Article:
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What an Economic Development Conference should NOT be

The NOVA Economic Conference held this morning (January 18, 2018, Falls Church, VA) promised a lot, delivered little, and was a wasted $125. It was a good example of what this type of conference should NOT be: a talking-down, politically expedient, gender and generational insensitive, old boy’s congratulatory networking data dump over a three-hour duration that was so “up against the clock” that only two questions were allowed (and only limited to the panel of EDAs). Speakers were all male; moderators women.

 In a nutshell, the conference defined economic development as an endogamous effort focused on job growth, establishment of big business and manufacturing, and attraction of FDI, wherein regionalization, innovation, collaboration and partnership are leveraged to 1) respond to consumer expectations and increase consumer spending and 2) improve the region’s contribution to state and national GDP through increased federal spending to allow one the state’s richest regions (NOVA) to 1) reverse its economic involution, 2) help its counties collaborate more effectively in their national and international marketing, talent and infrastructure development efforts, and 3) find “creative”, customer-driven and accountable solutions to competition for an enlarged tax base.

What happened to economic development as the improvement of the quality of life and economic well-being of ALL, to be achieved by translating a diversity of potentialities and talents (not limited to IT) into choices for action that can bridge the widening gap between opportunities and realization? What happened to promoting economic growth pathways that create value that is shared and has a ripple-out effect on the state as a whole? What happened to the human side of statistics to ensure one region’s desired success (and uncertain economic growth and budget availability) does not impact negatively on what August Wallmeyer has called the Extremes of Virginia, all those “other” regions facing the difficult challenges of stagnated poverty, increasing unemployment, high suicide rates, poor access to health and communication technologies, and a declining quality of education (which, by the way, result in increased out-migration of young people to the richer regions of the state in search of better economic opportunities.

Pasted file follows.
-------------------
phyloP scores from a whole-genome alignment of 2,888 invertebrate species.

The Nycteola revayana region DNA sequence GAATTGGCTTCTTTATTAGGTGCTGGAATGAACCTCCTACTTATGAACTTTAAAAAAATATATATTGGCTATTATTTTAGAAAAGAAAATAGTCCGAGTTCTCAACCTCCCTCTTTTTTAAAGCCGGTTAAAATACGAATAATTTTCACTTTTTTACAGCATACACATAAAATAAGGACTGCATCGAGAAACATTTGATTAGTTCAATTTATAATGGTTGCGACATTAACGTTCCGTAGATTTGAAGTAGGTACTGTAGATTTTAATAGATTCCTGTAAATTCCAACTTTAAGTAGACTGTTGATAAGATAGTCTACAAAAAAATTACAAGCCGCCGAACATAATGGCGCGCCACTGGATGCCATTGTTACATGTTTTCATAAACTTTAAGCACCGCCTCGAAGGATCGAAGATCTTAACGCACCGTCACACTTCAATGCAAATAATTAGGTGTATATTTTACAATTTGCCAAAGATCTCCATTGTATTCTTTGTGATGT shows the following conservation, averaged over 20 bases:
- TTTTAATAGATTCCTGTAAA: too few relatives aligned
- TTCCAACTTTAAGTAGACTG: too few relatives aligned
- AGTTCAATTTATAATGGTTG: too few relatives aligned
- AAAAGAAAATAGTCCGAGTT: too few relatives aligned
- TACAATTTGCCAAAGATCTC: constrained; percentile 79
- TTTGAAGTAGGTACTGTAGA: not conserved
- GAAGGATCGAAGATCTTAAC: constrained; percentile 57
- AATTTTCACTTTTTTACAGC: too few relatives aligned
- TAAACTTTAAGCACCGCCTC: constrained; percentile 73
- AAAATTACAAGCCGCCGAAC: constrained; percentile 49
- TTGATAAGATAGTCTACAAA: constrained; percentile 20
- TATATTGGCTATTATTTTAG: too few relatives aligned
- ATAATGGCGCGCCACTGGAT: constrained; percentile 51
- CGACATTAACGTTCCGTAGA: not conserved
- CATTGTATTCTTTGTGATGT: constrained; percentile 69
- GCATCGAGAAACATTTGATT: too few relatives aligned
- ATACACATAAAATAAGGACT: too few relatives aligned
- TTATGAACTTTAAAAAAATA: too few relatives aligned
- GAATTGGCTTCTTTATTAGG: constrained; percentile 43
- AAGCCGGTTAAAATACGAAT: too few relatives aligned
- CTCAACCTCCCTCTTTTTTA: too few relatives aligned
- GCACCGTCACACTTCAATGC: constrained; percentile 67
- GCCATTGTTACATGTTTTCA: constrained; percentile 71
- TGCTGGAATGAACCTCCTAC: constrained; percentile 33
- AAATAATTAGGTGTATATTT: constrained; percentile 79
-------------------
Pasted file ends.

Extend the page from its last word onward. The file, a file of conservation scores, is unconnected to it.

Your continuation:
Economic development is a multidimensional human process involving reorganization and reorientation of an entire social, psychological and behavioral system to improve livelihoods (i.e. autonomy), create conditions conducive to the growth of people’s self-esteem and self-realization (i.e. empowerment), and increase their freedom to choose (i.e. agency) by enlarging the range of available choices for realizing wealth-oriented behavior in a way that positively impacts the family as a whole (i.e. the state of Virginia) and empowers each family member (i.e. the regions).

Economic development conferences and summits should 1)inclusively represent the constituency (male and female, old and young) and 2) be interactive and interactive forums where leaders, policy makers and decision makers practice the art of accountability by asking for feedback and listening to it, to ensure their economic development strategies and plans don’t bend the state out of unrecoverable shape.

Astrid Ruiz Thierry / Principal at UpBoost LLC

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